• Post Breach Lessons Learned

  • The post breach lessons learned is an important part of recovering from a breach. The lessons learned phase is actually part of the PICERL model for incident response. We have seen a trend over the year of breached organizations skipping this step entirely.

    The incident response process has traditionally been the PICERL model:

    • Prepare
    • Identify
    • Contain
    • Eradicate
    • Recovery
    • Lessons Learned

    In reality what we’ve found within breached originzations is actually this:

    • Identify
    • Contain
    • Recovery

    The Identify phase doesn’t count if you discovered an intruder on your network due to a ransomware notice. The intruder made their presence know in this case. Had they not displayed that banner demanding a ransom, you wouldn’t have known they were on your network.

    The Prepare phase was never implemented or matured in context with the threats the organization actually faces.

    When an incident took place organizations focused on the Contain phase for only on the affected systems and didn’t consider other areas the attacker still had access to. This resulted in the attackers maintaining persistence and access to the network.

    In the Recovery phase organizations returned the business critical systems back to operation, but did nothing to address the root cause of the incident.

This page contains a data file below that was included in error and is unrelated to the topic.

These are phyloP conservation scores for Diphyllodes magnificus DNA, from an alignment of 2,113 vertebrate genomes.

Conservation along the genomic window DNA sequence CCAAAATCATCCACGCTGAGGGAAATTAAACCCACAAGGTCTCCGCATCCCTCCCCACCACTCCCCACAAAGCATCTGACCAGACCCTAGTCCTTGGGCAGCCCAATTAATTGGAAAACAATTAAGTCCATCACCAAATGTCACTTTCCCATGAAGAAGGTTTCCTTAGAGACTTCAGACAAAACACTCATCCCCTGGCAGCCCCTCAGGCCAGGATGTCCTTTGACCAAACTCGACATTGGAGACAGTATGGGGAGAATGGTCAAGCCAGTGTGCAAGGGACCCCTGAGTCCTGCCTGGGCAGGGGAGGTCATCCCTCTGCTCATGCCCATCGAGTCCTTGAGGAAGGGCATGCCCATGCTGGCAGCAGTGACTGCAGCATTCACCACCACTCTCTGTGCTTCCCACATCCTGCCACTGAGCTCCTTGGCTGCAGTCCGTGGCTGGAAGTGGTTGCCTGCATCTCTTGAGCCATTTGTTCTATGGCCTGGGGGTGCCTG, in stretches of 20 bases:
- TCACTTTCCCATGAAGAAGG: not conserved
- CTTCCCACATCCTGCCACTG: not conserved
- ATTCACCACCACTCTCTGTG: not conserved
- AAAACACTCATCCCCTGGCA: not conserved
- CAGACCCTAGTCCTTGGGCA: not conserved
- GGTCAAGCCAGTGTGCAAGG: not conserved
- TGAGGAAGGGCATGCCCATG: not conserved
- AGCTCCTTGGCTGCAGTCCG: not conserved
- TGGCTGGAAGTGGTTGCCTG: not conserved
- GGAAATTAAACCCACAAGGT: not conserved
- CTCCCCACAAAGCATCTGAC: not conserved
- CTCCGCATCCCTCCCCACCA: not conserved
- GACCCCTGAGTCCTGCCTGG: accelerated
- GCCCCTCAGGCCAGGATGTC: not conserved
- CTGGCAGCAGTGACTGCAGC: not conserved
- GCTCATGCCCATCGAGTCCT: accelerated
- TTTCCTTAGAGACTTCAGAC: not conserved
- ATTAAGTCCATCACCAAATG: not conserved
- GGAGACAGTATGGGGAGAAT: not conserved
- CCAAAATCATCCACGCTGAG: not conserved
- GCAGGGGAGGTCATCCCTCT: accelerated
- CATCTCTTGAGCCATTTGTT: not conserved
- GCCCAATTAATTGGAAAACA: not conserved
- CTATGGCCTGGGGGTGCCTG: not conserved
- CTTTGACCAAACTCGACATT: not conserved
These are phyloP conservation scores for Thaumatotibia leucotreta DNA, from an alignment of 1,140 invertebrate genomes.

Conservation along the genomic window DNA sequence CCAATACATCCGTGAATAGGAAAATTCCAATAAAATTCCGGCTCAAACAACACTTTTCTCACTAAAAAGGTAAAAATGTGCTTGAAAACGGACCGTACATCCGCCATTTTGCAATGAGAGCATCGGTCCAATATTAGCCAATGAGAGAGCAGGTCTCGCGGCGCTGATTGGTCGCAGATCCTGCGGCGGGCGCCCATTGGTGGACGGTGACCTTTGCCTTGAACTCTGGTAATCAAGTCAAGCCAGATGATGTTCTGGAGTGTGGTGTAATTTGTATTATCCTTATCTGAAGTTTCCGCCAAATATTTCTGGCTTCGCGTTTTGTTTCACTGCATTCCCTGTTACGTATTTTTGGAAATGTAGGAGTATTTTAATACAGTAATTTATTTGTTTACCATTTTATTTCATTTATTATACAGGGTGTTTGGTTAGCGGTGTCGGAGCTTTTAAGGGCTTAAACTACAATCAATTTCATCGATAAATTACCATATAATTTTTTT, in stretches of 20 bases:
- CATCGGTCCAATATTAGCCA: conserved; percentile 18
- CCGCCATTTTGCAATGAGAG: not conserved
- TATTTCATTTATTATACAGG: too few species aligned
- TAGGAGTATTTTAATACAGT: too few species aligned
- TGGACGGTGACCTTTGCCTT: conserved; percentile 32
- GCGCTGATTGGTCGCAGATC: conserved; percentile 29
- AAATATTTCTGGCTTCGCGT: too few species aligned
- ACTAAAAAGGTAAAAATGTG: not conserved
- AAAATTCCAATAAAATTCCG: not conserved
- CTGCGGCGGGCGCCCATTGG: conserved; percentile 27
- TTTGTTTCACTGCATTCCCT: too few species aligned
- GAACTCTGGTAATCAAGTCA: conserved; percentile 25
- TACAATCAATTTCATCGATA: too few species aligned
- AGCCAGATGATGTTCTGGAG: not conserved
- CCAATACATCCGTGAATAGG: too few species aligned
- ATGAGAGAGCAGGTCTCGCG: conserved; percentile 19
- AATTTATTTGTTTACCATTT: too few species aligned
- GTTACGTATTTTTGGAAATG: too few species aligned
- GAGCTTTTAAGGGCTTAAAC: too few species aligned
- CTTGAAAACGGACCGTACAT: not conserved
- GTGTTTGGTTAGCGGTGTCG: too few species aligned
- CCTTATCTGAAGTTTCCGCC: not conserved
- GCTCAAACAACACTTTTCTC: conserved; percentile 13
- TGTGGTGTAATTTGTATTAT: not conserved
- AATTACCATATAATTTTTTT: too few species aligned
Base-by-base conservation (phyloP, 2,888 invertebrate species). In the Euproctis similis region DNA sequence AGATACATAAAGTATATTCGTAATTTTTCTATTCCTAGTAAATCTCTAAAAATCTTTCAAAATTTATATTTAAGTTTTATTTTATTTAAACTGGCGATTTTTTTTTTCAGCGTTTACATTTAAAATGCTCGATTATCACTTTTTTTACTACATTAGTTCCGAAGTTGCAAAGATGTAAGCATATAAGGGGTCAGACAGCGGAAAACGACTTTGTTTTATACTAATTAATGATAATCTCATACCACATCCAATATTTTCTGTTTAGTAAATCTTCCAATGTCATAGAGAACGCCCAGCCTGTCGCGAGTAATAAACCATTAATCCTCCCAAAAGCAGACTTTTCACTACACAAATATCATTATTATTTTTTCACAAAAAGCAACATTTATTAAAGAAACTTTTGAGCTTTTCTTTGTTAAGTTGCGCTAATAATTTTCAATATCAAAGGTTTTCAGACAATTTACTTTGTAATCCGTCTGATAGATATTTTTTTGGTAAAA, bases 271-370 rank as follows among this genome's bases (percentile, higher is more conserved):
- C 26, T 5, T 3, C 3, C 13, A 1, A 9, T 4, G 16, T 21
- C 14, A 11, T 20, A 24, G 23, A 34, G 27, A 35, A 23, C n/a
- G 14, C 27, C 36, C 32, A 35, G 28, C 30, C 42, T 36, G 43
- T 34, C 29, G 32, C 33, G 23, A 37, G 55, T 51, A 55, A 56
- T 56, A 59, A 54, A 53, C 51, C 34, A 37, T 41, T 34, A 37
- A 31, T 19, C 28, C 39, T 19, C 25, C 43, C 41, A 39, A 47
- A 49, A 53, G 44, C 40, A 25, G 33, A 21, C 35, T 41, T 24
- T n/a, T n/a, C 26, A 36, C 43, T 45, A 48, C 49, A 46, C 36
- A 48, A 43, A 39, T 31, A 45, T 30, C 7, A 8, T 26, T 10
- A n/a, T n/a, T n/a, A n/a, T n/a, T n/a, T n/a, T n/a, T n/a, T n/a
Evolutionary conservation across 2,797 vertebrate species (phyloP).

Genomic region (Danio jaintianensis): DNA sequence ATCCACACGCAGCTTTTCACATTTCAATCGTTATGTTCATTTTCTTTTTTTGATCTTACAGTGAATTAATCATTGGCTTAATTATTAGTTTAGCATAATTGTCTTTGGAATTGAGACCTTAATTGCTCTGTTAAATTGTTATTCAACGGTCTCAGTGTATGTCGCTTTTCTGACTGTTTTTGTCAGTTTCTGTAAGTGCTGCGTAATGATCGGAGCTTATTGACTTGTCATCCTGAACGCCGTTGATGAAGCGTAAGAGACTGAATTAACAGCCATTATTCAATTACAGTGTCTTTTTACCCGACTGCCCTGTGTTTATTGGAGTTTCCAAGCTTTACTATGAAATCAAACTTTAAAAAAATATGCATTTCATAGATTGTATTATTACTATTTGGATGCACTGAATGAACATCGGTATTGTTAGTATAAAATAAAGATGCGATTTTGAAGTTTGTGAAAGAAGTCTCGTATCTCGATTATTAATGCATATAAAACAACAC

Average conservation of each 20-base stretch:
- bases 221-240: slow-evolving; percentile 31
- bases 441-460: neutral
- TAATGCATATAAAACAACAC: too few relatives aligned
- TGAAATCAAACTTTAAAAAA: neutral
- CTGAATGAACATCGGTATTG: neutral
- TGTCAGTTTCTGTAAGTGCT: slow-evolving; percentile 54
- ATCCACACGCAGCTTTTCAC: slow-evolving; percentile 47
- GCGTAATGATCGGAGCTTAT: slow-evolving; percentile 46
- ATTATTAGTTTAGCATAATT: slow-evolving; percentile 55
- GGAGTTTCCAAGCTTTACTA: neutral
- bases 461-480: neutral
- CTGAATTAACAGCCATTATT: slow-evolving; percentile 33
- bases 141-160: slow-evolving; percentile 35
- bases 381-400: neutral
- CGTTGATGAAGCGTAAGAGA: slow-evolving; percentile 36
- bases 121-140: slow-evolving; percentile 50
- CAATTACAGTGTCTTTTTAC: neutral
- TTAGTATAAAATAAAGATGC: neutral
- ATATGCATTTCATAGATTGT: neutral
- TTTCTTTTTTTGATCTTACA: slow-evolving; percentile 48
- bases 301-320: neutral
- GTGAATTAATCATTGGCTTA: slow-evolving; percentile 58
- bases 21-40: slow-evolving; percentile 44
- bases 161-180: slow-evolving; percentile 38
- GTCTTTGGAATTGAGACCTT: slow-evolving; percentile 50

The phases of Prepare, Eradicate, and Lessons Learned were overlooked entirely. These are some of the contributing factors that create a post breach crisis.

    Post Breach Crisis

    The post breach crisis is that period when the organization perceives it has recovered from the incident and needs to make improvements to their security program. Without the appropriate strategy the knee-jerk actions to restore operations will slowly come unwound resulting in potentially a worse state of security than before the breach.

    Some of the main issues we see that contribute to this are:

    • Lack of a risk appetite statement. This is what drives how you secure your network, devices, and determines how you invest appropriately.
    • Relying on vendor to make recommendations for security without understanding the business objectives.
    • Not adding appropriate headcount. Simply adding more tools and technology without adding headcount results in your security team becoming burnt out and leaving the organization for better offers.
    • Not placing someone in charge of security. After a breach you should consider hiring a CISO to drive security for the organization.

    All these factors and more, contribute to the dysfunction of your security program after you think you are fully recovered from a breach.